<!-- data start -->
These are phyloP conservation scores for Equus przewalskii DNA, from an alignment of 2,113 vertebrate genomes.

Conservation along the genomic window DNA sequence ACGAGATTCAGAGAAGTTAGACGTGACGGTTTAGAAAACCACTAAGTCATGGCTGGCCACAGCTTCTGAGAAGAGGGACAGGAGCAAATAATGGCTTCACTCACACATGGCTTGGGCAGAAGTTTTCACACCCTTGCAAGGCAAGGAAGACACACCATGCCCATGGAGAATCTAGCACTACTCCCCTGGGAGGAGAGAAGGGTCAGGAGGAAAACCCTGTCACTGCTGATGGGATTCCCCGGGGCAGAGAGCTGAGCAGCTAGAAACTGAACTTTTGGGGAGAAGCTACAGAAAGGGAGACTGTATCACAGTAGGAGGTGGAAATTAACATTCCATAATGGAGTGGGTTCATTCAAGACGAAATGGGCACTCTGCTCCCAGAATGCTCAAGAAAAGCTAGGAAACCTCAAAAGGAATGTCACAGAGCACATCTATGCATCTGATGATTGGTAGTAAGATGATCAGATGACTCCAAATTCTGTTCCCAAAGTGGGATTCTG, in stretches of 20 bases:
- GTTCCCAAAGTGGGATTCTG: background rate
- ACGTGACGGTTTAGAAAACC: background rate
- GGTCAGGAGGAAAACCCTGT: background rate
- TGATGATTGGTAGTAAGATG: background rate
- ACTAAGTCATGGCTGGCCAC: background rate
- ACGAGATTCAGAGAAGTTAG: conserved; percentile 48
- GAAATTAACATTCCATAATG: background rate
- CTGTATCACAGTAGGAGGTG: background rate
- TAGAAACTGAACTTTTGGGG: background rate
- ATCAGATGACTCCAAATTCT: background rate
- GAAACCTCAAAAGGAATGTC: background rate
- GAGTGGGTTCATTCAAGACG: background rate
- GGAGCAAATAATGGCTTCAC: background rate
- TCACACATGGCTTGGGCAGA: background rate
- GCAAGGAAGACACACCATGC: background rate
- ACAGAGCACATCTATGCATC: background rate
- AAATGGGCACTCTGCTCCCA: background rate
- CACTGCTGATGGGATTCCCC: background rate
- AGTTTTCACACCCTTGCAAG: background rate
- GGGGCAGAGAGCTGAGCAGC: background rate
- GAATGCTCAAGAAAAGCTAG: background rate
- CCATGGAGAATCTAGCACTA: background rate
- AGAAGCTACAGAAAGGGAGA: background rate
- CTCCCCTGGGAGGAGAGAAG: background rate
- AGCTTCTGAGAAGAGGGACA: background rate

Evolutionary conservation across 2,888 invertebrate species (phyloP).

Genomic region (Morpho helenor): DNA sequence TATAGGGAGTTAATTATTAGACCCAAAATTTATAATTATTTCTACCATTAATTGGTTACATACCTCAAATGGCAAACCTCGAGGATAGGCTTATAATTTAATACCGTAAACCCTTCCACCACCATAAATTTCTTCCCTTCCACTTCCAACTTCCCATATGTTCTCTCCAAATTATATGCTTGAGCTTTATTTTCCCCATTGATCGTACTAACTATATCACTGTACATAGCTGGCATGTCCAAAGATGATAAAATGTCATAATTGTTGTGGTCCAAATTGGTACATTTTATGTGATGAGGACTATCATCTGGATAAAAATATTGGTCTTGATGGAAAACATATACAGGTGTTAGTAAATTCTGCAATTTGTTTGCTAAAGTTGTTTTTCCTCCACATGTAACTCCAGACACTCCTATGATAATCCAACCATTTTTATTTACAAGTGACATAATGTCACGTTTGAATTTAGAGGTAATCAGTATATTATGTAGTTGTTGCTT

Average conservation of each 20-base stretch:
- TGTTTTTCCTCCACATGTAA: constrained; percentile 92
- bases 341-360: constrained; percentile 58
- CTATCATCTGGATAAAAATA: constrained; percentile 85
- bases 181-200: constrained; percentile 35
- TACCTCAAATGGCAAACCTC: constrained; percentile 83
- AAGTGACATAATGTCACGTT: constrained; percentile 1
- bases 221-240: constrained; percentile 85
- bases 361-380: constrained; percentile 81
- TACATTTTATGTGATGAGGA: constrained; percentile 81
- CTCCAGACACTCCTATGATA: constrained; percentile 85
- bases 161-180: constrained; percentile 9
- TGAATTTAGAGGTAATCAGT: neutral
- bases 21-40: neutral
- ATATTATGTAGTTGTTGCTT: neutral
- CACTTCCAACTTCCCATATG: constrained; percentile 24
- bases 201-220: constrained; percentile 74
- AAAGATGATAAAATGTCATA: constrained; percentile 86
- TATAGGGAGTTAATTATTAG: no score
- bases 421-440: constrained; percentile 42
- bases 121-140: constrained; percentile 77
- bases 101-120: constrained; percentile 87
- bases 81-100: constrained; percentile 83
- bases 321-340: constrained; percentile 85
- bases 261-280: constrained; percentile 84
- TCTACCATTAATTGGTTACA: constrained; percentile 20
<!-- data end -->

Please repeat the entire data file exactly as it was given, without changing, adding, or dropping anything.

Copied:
These are phyloP conservation scores for Equus przewalskii DNA, from an alignment of 2,113 vertebrate genomes.

Conservation along the genomic window DNA sequence ACGAGATTCAGAGAAGTTAGACGTGACGGTTTAGAAAACCACTAAGTCATGGCTGGCCACAGCTTCTGAGAAGAGGGACAGGAGCAAATAATGGCTTCACTCACACATGGCTTGGGCAGAAGTTTTCACACCCTTGCAAGGCAAGGAAGACACACCATGCCCATGGAGAATCTAGCACTACTCCCCTGGGAGGAGAGAAGGGTCAGGAGGAAAACCCTGTCACTGCTGATGGGATTCCCCGGGGCAGAGAGCTGAGCAGCTAGAAACTGAACTTTTGGGGAGAAGCTACAGAAAGGGAGACTGTATCACAGTAGGAGGTGGAAATTAACATTCCATAATGGAGTGGGTTCATTCAAGACGAAATGGGCACTCTGCTCCCAGAATGCTCAAGAAAAGCTAGGAAACCTCAAAAGGAATGTCACAGAGCACATCTATGCATCTGATGATTGGTAGTAAGATGATCAGATGACTCCAAATTCTGTTCCCAAAGTGGGATTCTG, in stretches of 20 bases:
- GTTCCCAAAGTGGGATTCTG: background rate
- ACGTGACGGTTTAGAAAACC: background rate
- GGTCAGGAGGAAAACCCTGT: background rate
- TGATGATTGGTAGTAAGATG: background rate
- ACTAAGTCATGGCTGGCCAC: background rate
- ACGAGATTCAGAGAAGTTAG: conserved; percentile 48
- GAAATTAACATTCCATAATG: background rate
- CTGTATCACAGTAGGAGGTG: background rate
- TAGAAACTGAACTTTTGGGG: background rate
- ATCAGATGACTCCAAATTCT: background rate
- GAAACCTCAAAAGGAATGTC: background rate
- GAGTGGGTTCATTCAAGACG: background rate
- GGAGCAAATAATGGCTTCAC: background rate
- TCACACATGGCTTGGGCAGA: background rate
- GCAAGGAAGACACACCATGC: background rate
- ACAGAGCACATCTATGCATC: background rate
- AAATGGGCACTCTGCTCCCA: background rate
- CACTGCTGATGGGATTCCCC: background rate
- AGTTTTCACACCCTTGCAAG: background rate
- GGGGCAGAGAGCTGAGCAGC: background rate
- GAATGCTCAAGAAAAGCTAG: background rate
- CCATGGAGAATCTAGCACTA: background rate
- AGAAGCTACAGAAAGGGAGA: background rate
- CTCCCCTGGGAGGAGAGAAG: background rate
- AGCTTCTGAGAAGAGGGACA: background rate

Evolutionary conservation across 2,888 invertebrate species (phyloP).

Genomic region (Morpho helenor): DNA sequence TATAGGGAGTTAATTATTAGACCCAAAATTTATAATTATTTCTACCATTAATTGGTTACATACCTCAAATGGCAAACCTCGAGGATAGGCTTATAATTTAATACCGTAAACCCTTCCACCACCATAAATTTCTTCCCTTCCACTTCCAACTTCCCATATGTTCTCTCCAAATTATATGCTTGAGCTTTATTTTCCCCATTGATCGTACTAACTATATCACTGTACATAGCTGGCATGTCCAAAGATGATAAAATGTCATAATTGTTGTGGTCCAAATTGGTACATTTTATGTGATGAGGACTATCATCTGGATAAAAATATTGGTCTTGATGGAAAACATATACAGGTGTTAGTAAATTCTGCAATTTGTTTGCTAAAGTTGTTTTTCCTCCACATGTAACTCCAGACACTCCTATGATAATCCAACCATTTTTATTTACAAGTGACATAATGTCACGTTTGAATTTAGAGGTAATCAGTATATTATGTAGTTGTTGCTT

Average conservation of each 20-base stretch:
- TGTTTTTCCTCCACATGTAA: constrained; percentile 92
- bases 341-360: constrained; percentile 58
- CTATCATCTGGATAAAAATA: constrained; percentile 85
- bases 181-200: constrained; percentile 35
- TACCTCAAATGGCAAACCTC: constrained; percentile 83
- AAGTGACATAATGTCACGTT: constrained; percentile 1
- bases 221-240: constrained; percentile 85
- bases 361-380: constrained; percentile 81
- TACATTTTATGTGATGAGGA: constrained; percentile 81
- CTCCAGACACTCCTATGATA: constrained; percentile 85
- bases 161-180: constrained; percentile 9
- TGAATTTAGAGGTAATCAGT: neutral
- bases 21-40: neutral
- ATATTATGTAGTTGTTGCTT: neutral
- CACTTCCAACTTCCCATATG: constrained; percentile 24
- bases 201-220: constrained; percentile 74
- AAAGATGATAAAATGTCATA: constrained; percentile 86
- TATAGGGAGTTAATTATTAG: no score
- bases 421-440: constrained; percentile 42
- bases 121-140: constrained; percentile 77
- bases 101-120: constrained; percentile 87
- bases 81-100: constrained; percentile 83
- bases 321-340: constrained; percentile 85
- bases 261-280: constrained; percentile 84
- TCTACCATTAATTGGTTACA: constrained; percentile 20